Uterine Incision Extensions

Uterine incision extensions
Module by: Tina Gao.

Risk factors

  • Arrest of the first or second stage
  • Fetal malposition (e.g. OP, asynclitic)
  • Macrosomia
  • Failed forceps or vacuum delivery
  • Chorioamnionitis
  • Abnormal fetal heart rate
  • Prematurity
  • Factors cluster into the following categories of risk factors for lateral extension of a transverse uterine incision:
    • Difficulty of extraction
    • Urgency of delivery
    • Poorly developed lower segment


  • In cases predisposed to an “inadequate” lower segment, the best prevention is to avoid making a transverse lower segment incision. It is much safer to make a lower segment, vertical incision that can be extended into the upper segment if necessary.
  • In the case of second stage arrest cesarean sections, consider moving your incision site 2 fingerbreadths cephalad.
  • To expand an incision, do so bluntly in a cephalocaudal direction, or extend in the midline making an inverted T incision.
  • With a narrower lower segment, use bandage scissors.


Classification by location:

  • Myometrium 
  • Broad ligament (containing uterine vessels)
  • Cervix/Vagina


Extension of lateral uterine incisions increases maternal morbidity via:

  • Higher risk of intraoperative hemorrhage (>1.2 L)
  • Decline in post-operative hemoglobin level
  • Intra-operative evaluation for urinary tract injuries
  • Longer operative time

Setup to Manage Uterine Incision Extension


  • Exteriorize the uterus
  • Visualize angles of incision extensions and retracted vessels
    • Inform anesthesiologist
    • Keep wet sponge on fundus

Additional tools

  • Surgical assist
  • Retractors
  • Green-armytage forceps
  • Sponges
  • 0-vicryl
  • Consider vicryl on an “SH” needle for suturing in broad ligament or through myometrium

Uterine Artery Injury


  • Retroperitoneal hematoma during cesarean section.


  • O-Leary Stitch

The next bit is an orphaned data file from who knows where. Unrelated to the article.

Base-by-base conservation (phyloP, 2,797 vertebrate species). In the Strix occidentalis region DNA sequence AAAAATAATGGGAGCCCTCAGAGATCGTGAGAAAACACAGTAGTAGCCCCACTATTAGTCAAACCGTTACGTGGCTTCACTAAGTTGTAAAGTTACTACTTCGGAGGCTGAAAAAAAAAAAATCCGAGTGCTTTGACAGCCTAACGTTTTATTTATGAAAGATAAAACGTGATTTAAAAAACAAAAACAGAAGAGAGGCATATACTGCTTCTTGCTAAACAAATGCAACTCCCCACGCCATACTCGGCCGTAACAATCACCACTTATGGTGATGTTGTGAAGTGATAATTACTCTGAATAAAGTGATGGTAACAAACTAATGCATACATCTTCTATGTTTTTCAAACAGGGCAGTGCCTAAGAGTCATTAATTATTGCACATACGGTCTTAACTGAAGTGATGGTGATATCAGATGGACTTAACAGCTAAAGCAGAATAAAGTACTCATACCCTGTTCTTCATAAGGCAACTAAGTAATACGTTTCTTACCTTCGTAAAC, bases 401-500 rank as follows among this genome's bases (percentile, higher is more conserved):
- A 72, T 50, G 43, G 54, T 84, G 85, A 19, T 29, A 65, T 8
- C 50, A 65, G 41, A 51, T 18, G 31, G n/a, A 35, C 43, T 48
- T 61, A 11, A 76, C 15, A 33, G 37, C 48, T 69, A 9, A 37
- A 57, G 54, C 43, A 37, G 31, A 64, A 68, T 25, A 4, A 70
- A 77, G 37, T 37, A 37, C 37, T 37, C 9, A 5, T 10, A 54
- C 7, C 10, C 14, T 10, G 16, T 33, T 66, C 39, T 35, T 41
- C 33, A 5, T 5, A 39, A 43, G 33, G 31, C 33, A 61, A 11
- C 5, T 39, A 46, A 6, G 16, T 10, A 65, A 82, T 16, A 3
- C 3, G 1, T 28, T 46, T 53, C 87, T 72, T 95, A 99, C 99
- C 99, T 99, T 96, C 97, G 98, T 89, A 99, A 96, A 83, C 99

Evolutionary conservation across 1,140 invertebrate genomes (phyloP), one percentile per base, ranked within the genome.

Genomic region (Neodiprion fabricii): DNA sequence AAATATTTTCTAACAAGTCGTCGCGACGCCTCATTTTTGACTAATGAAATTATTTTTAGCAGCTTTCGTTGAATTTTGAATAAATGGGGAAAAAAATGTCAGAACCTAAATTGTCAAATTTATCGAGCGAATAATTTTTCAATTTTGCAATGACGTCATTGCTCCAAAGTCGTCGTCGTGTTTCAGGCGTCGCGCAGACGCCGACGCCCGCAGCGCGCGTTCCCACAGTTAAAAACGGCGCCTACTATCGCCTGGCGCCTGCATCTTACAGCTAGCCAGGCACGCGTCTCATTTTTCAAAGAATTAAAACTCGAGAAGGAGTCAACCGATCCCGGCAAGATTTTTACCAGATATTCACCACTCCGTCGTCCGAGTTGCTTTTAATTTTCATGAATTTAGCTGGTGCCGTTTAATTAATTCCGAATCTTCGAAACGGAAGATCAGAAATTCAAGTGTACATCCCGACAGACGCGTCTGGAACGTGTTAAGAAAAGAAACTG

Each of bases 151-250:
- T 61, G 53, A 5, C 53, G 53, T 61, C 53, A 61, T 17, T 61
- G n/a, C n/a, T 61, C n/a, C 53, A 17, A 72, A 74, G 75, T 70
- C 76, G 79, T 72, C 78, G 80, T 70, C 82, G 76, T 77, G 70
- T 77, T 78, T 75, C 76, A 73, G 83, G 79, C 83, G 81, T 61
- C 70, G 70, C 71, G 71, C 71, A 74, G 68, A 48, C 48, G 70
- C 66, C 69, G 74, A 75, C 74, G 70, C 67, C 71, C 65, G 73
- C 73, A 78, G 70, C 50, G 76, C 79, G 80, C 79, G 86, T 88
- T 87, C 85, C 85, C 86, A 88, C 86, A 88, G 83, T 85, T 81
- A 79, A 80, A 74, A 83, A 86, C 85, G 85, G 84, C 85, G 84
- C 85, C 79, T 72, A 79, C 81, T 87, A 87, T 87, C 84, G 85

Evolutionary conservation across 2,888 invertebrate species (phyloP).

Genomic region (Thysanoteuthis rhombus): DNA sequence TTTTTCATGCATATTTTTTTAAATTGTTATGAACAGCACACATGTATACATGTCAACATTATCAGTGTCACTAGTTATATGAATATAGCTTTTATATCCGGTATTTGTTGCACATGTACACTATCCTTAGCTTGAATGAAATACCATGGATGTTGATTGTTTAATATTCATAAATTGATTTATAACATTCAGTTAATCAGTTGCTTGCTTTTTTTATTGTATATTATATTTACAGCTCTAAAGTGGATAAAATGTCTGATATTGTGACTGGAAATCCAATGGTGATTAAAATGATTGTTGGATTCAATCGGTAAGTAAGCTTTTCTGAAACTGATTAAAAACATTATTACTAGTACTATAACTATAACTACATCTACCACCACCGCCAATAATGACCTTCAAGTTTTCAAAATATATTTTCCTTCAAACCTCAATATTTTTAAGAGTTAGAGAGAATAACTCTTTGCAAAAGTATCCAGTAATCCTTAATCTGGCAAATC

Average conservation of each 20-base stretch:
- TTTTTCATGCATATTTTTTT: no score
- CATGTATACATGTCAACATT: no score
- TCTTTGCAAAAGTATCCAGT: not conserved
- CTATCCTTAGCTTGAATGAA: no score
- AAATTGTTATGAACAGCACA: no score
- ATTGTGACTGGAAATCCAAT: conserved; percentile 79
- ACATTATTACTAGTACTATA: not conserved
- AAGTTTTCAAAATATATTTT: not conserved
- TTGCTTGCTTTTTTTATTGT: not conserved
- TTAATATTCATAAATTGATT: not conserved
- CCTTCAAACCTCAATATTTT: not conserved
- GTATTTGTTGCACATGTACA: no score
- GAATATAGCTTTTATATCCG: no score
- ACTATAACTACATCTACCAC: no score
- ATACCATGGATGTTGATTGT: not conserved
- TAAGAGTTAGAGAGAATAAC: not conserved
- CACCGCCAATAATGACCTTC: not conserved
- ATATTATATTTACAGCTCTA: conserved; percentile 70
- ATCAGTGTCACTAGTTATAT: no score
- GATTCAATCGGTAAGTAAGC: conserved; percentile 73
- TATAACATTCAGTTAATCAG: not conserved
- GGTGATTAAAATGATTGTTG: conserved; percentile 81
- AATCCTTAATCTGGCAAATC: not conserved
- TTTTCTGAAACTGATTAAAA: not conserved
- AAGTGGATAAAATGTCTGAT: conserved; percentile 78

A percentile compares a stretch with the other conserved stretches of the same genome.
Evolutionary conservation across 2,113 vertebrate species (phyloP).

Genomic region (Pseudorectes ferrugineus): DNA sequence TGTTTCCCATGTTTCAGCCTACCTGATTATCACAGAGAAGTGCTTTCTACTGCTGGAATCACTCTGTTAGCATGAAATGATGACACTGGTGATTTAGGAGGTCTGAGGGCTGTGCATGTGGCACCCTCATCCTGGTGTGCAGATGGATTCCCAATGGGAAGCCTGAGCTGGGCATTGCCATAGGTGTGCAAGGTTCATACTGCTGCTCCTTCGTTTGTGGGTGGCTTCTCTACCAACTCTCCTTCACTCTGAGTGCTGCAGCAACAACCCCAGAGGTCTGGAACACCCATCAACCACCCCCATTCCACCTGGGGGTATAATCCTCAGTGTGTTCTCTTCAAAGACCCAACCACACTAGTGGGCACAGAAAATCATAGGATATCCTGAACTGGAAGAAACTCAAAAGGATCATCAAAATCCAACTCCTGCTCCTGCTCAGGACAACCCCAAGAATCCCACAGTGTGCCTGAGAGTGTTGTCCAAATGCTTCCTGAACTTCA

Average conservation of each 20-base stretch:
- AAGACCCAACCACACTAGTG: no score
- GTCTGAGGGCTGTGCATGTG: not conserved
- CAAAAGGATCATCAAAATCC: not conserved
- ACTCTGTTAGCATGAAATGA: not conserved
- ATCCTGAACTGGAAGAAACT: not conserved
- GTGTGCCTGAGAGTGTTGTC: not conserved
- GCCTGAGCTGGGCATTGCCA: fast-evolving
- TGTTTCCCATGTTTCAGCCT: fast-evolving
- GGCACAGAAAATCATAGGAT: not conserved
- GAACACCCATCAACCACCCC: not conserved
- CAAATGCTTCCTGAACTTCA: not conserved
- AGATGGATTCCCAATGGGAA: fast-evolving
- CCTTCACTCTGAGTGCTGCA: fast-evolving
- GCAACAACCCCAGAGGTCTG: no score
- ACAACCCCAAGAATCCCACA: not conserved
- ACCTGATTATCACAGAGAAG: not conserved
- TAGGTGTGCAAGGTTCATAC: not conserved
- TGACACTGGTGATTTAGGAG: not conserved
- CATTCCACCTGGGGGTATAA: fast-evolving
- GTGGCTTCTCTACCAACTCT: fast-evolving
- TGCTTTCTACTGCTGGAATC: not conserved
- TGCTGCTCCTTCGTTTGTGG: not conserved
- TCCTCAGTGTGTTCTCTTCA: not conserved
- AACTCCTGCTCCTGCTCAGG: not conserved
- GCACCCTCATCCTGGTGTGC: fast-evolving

• Pass a suture at the level of the incision, through the lateral aspect of the lower uterine segment into the myometrium
    • Pass the suture back through the avascular broad ligament lateral to the uterine vessels

Postoperative Care

  • If intraoperative blood loss was significant:
    • Trend hemoglobin
    • If suspecting a GI/urinary injury, start antibiotics (Ancef/Flagyl)
  • If extension injured the ureter or bladder, see module 4.4.
    • Leave foley in situ
    • Consider cystoscopy or CT IVP

Uterine incision extensions into the upper segment are contraindications to TOLAC. They also predispose the patient to abnormal placentation in future pregnancies.


  1. Cunningham FG, Leveno KJ, Bloom SL, Hauth JC, Spong CY, Dashe JS, Hoffman BL, Casey BM, Sheffield JS. Williams Obstetrics. 24th ed.; 2010.
  2. Field A, Halood R. complications of caesarean section. The Obstetrician & Gynaecologist. 2016; 18:265-72
  3. Belfort MA. Postpartum hemorrhage: Management approaches requiring laparotomy. Uptodate, Nov 14, 2019
  4. O’Leary JL, O’Leary JA. Uterine artery ligation in the control of intractable postpartum hemorrhage. Am J Obstet Gynecol 1966; 94:920.
  5. O’Leary JA. Uterine artery ligation in the control of postcesarean hemorrhage. J Reprod Med 1995; 40:189.
  6. Goldfarb I, Henry D, Dumont O, Barth W. Inadvertent hysterotomy extension at cesarean delivery and risk of uterine rupture in the next pregnancy. American Journal of Obstetrics & Gynecology 2011 (poster)
  7. Giugale L, Sakamoto S, Yabes J, Dunn S, Krans E. Unintended hysterotomy extension during caesarean delivery: risk factors and maternal morbidity, March 2018, Journal of Obstetrics and Gynaecology 38(8):1-6 
  8. Urinary tract injury in gynecologic surgery: Identification and management. UpToDate.

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Updated on February 16, 2022

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